Dementia: Thank Goodness For Our Flexible Friend

Yesterday morning Maureen and I had two really contrasting experiences.  I had a good morning with my meeting with our social worker and Admiral Nurse going really well.  Maureen had a distressing morning  feeling that Chloe  was here as she is not safe to be left on her own .  Maureen now feels that carers are providing a babysitting service for her.  Hence her question in the evening of: ‘Are you babysitting me tonight?’

Maureen has also posed why we need ‘the ladies’ at all?  She wants us to ‘do things as a couple again’, and resents the intrusion of carers in our affairs.  She makes a fair point, and were I in her position I would be raising the same question.  One of the benefits of working with Sue, our new social worker, is that she stresses the need to keep our options open with a flexible Care Plan.

I don’t know what we would do at the moment without our flexible friend:  a social worker who accepts the dynamic nature of dementia.  She has also accepted that Maureen and I will travel this journey in Our Own Peculiar Way.  This means that we want to choose our own path, rather than follow the beaten track of the biomedical model.  I have mentioned on several occasions that Irving Kirsch and Kate Swaffer are our spiritual guides.  Therefore our views on chemical imbalance as a determinant of mood and Prescribed Disengagement as a way of life are fundamental to our approach to our journey.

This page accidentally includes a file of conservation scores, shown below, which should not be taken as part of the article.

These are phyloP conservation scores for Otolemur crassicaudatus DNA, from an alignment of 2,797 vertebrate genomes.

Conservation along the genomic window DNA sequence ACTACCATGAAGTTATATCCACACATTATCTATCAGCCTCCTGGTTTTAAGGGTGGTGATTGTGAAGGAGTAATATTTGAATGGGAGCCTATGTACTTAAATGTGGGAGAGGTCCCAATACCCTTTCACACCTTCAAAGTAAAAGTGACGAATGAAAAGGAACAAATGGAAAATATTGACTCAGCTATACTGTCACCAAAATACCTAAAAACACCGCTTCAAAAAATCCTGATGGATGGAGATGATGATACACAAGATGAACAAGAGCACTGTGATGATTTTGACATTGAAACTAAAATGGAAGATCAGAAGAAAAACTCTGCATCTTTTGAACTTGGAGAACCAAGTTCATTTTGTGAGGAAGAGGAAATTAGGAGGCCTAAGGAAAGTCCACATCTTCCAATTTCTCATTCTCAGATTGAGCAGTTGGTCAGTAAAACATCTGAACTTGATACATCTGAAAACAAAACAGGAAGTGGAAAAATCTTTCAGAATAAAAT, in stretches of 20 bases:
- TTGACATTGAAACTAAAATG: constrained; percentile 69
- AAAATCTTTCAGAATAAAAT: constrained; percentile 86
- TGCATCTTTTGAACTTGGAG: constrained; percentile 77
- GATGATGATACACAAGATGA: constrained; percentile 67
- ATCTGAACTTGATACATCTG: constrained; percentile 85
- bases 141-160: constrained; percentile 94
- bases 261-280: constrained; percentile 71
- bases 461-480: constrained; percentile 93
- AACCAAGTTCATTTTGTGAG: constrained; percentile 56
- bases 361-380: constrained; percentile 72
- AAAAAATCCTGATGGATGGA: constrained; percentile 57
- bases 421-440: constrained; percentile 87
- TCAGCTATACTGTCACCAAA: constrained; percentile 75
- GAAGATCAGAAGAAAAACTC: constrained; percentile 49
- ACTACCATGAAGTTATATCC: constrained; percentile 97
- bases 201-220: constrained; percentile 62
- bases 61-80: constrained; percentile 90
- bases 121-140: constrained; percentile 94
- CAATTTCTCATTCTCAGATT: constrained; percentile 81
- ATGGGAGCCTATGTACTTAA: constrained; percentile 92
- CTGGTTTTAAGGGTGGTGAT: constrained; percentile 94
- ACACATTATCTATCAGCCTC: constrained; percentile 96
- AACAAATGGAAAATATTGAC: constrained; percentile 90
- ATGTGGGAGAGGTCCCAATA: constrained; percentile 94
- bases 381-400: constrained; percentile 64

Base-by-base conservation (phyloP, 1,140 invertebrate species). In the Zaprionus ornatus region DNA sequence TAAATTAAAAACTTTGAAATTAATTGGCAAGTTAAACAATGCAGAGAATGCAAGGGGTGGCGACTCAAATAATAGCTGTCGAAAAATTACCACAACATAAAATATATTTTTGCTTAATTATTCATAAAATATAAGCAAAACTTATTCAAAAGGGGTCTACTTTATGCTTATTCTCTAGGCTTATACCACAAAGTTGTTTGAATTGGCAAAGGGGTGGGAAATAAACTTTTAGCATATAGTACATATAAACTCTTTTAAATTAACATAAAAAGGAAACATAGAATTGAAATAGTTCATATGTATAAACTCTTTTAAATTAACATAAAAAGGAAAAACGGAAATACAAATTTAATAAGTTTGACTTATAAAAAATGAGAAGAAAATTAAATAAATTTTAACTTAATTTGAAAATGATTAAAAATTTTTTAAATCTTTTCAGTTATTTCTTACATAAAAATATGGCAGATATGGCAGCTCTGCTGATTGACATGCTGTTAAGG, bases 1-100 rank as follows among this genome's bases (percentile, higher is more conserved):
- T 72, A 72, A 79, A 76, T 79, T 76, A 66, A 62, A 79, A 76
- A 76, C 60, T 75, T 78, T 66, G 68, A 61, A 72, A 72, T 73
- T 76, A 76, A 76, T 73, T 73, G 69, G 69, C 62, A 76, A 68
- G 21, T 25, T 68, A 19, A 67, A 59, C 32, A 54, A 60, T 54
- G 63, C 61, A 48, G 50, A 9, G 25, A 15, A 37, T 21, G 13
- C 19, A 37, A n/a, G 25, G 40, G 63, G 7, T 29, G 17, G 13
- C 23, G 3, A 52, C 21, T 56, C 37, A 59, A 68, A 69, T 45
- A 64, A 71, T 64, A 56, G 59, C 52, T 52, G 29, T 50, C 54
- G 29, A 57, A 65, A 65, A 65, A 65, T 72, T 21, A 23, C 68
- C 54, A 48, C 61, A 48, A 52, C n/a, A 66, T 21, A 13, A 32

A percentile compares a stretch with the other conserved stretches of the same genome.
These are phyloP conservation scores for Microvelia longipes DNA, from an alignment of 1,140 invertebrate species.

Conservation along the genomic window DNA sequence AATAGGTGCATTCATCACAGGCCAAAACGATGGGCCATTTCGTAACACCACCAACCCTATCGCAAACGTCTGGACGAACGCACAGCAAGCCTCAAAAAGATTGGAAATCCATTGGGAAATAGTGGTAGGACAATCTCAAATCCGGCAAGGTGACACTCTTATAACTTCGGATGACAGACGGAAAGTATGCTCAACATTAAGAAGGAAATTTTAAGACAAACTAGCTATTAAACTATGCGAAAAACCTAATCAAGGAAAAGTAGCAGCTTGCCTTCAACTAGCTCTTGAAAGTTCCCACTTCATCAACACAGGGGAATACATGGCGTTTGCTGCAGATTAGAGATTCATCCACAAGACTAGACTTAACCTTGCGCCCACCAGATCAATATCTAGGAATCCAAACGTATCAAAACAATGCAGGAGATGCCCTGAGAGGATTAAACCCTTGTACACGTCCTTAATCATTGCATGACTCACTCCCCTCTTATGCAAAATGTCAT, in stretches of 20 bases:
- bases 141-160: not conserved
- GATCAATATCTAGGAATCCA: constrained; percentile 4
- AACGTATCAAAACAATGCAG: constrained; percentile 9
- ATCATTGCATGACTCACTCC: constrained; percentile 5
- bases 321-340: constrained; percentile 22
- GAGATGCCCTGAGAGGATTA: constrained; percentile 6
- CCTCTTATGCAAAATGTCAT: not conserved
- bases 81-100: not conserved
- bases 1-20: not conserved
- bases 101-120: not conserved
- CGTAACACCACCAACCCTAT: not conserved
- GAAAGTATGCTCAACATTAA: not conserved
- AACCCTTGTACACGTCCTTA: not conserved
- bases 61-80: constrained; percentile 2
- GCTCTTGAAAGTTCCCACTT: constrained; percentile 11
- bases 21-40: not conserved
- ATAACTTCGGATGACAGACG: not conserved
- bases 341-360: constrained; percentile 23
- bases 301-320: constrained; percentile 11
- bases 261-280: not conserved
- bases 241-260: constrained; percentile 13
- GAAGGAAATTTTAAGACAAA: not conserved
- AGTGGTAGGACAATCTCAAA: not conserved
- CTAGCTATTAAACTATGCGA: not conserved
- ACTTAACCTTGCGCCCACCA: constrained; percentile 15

It would be hypocritical of us all  not to consider Maureen’s assertion that she doesn’t need baby sitting.  She has rightly issued a healthy challenge to us all, and it needs to be given very careful consideration.  Interesting times lay ahead as Maureen begins to regain confidence and become assertive.   No complaints from this quarter: it’s all evidence that the holistic medicine that is being applied daily is taking effect.  All I need to remember is that Maureen ‘is not ill she is recovering from stroke’, and sometimes she needs to rest!

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About Remember Me

I am a retired adult educator. My wife had a stroke in February 2014 and now has mixed dementia. Her recovery from stroke has been exceptional apart from 50% loss of peripheral vision and vascular damage. 'Dharma For Dementia' is my approach to being Maureem's Care Partner: it aims to end the suffering of 'Prescribed Disengagement' (Swaffer) .
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